Investment Note - South African Party Politics and Inequality


Several long-simmering tensions have come to the boil during the first week of November suggesting the game is in two areas: party-politics and inequality.

NUMSA was expelled from Cosatu (Saturday); the World Bank published a seminal paper on inequality in SA (Wednesday); and a labour relations indaba between business, government and labour took place in Ekhurhuleni (Tuesday) where all 3 parties committed themselves to investigate a minimum wage to address wage inequality.


The long-simmering departure of NUMSA from Cosatu happened on 7/8 November, ironically the same weekend that the Berlin Wall came down 25 years ago! The fall of the Wall contributed to a earthquake here in SA. Could the NUMSA departure from Cosatu, and therefore from the ruling ANC alliance, lead to a mini-earthquake in SA party politics?

NUMSA has made it clear that they will form a new political movement that will be considerably to the left of the ANC with policies that will advance “socialism”. Provisionally called the United Front, it will participate in the local government elections of 2016 in some municipalities and will launch an all-out assault in the 2019 elections.

The test of course is simple: can a NUMSA-party get the votes? And even if they got it once, can they sustain it – or will they go the way of COPE and even shorter-lived AGANG? They need to attract at least say 6%-7% of the vote and then hold on to it. COPE got 7% and the EFF over 6% in their respective first elections.

Is there enough room at the left of our politics for both the EFF and the United Front, or will one of them have to make way for the other; will they compete or co-operate?

That lies in the future and we will only know the answers in four and a half years’ time.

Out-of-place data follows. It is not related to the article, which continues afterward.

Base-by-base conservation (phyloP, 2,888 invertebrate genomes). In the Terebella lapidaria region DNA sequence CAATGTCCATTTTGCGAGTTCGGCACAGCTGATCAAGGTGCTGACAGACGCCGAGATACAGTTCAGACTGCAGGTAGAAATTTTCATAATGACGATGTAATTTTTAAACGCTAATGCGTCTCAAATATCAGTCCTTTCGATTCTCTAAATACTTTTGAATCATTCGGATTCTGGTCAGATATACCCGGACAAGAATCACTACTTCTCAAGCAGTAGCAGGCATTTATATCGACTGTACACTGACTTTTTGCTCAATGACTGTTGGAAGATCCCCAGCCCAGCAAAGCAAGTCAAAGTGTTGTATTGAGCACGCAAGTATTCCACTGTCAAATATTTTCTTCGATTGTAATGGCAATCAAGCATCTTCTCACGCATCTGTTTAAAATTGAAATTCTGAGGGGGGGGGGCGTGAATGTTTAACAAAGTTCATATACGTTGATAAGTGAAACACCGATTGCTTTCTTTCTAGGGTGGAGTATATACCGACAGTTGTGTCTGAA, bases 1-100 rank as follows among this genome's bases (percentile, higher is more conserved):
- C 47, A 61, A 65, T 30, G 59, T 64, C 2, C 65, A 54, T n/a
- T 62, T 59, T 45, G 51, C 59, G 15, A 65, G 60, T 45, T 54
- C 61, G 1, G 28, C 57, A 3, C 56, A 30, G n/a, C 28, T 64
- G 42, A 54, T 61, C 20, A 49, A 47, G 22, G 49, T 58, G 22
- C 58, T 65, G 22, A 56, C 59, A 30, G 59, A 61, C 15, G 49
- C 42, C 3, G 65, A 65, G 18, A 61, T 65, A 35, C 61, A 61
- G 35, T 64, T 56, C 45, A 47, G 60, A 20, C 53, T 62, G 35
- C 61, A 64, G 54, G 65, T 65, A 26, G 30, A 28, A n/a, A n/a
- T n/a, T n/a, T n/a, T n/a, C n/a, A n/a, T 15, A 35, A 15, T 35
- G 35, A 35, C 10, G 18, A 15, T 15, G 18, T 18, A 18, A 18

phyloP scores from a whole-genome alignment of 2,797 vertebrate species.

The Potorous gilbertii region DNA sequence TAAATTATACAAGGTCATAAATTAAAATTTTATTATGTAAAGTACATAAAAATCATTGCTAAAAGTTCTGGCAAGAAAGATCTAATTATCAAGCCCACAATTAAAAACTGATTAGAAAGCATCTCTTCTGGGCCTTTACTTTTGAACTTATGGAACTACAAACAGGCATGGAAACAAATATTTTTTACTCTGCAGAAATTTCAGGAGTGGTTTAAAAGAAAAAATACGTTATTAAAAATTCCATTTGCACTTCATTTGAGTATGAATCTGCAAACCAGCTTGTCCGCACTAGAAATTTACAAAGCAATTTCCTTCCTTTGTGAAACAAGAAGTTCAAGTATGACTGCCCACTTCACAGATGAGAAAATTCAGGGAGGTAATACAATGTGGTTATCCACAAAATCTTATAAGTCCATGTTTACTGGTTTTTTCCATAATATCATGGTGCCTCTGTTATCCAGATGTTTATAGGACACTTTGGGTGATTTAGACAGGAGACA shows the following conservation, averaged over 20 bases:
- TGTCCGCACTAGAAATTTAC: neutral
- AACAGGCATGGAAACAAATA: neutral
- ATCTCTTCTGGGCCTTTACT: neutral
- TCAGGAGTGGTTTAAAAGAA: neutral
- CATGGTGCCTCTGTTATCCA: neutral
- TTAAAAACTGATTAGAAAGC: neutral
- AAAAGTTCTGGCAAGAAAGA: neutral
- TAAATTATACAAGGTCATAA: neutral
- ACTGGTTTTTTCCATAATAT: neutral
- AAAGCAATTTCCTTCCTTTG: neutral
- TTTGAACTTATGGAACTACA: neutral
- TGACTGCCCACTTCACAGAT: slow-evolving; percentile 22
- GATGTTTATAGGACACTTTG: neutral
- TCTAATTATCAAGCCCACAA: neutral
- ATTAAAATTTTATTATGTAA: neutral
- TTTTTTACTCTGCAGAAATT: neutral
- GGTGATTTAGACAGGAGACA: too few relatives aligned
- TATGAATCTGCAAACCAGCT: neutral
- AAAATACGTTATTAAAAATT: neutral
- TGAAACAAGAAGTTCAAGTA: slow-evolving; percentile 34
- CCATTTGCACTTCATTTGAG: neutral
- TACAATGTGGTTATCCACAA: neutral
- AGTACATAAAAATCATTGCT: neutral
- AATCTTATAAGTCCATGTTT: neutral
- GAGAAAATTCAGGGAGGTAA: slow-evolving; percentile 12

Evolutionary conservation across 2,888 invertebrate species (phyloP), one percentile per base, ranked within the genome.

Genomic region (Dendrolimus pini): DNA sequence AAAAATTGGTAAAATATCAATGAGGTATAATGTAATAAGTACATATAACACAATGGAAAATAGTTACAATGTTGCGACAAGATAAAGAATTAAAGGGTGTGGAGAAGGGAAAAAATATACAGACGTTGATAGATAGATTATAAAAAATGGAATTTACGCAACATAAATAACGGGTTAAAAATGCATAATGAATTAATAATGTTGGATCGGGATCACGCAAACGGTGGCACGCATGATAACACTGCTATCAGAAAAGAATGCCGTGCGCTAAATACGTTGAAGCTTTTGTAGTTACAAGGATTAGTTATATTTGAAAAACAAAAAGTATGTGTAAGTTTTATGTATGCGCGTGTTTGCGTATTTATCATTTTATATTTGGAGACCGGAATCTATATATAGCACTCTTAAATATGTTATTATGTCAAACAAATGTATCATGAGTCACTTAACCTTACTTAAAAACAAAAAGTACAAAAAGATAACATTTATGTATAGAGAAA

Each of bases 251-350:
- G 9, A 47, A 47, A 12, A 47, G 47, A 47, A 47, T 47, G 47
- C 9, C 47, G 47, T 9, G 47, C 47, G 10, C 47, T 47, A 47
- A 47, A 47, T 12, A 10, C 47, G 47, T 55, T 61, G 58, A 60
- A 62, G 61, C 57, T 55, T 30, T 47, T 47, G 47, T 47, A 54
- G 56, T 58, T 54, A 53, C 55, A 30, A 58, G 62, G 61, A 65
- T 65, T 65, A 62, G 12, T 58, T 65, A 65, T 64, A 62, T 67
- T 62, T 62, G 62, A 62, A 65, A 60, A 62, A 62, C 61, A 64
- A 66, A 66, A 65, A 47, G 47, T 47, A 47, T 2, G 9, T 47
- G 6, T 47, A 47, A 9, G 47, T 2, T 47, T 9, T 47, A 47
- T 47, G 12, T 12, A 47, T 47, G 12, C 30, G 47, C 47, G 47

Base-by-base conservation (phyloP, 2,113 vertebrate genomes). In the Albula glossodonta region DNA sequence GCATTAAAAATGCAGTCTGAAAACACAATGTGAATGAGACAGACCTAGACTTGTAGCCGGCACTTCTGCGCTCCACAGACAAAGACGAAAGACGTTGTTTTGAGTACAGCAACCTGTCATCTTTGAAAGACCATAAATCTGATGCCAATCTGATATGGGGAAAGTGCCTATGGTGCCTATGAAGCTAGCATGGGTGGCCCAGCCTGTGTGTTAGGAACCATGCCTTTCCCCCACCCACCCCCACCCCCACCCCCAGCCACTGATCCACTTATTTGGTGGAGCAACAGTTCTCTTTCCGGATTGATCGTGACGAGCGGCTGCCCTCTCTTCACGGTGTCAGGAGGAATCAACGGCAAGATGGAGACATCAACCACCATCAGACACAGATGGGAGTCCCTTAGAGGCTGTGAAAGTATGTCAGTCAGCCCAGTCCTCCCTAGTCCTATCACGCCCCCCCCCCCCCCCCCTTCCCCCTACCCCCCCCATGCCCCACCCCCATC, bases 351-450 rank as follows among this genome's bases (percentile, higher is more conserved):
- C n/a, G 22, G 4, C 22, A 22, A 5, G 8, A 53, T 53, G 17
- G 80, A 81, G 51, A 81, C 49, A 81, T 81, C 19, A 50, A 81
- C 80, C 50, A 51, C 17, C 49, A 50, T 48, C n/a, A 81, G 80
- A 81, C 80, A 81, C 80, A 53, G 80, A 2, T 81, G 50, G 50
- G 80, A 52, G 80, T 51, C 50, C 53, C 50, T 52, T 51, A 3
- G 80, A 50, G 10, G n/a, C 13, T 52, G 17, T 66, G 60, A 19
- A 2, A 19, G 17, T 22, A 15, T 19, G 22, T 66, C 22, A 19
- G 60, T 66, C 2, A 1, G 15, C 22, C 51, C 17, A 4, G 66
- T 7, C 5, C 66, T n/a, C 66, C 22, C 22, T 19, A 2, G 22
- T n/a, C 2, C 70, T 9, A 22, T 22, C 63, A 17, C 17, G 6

Any progress the parties of the left make can only be at the expense of the ANC. In 2014 ANC support was reduced from two-thirds to 62%. Whether it is because of the economy, Nkandla, corruption … a fifteen year support level of around two-thirds has been breached.

We know that about one-third of the electorate has consistently voted to the right of the ANC, although in 2014 that slipped slightly to 31%. Simple arithmetic suggests that if the 10 parties on the right can hold their 31% and the left wing parties can poll 15% to 20% of the vote, the ANC would go down towards 50%. Competitive politics would be in sight. Then the game is really on.

The rise of the left takes place against the backdrop of increased focus on inequality.


The World Bank released a report on inequality in SA. A specific focus was on how much tax and spending policies have contributed to combatting inequality. The findings are overwhelming and unambiguous, even if not entirely new:

  • Over the last twenty years SA has achieved the largest reduction in poverty of the 12 middle-income countries for which similar studies have been done. Based on a poverty line of $2.50 per day some 3.6 million people have been lifted out of poverty.
  • Extreme poverty, defined as $1.25 per day, has been halved from 34.4% of the population to 16.5%.
  • This is the result of policies like social grants and free basic services.
  • These policies have also helped to reduce inequality from a Gini of 0.77 before the impact of fiscal policy to 0.59 if these fiscal interventions are accounted for.
  • The problem is that at 0.59 SA’s Gini is still higher than countries like Brazil BEFORE one accounts for similar fiscal transfers in those societies. SA has extreme inequality however one cuts the cake. Much more needs to be done to reduce inequality (and of course, reduce poverty even more).
  • Taxation is in general progressive, meaning the higher income groups pay more in tax than their share of the income and the other way round for the poor who pay less in taxes than their share of income.
  • The surprise in taxes (for me at least) is that our income tax system is less progressive than in comparable middle income countries. Measured by the conventional measure of progressivity, the Kakwani Index (Afrikaans readers must bite their tongues!), SA measures 0.13 against Brazil’s 0.27 and Mexico’s 0.30.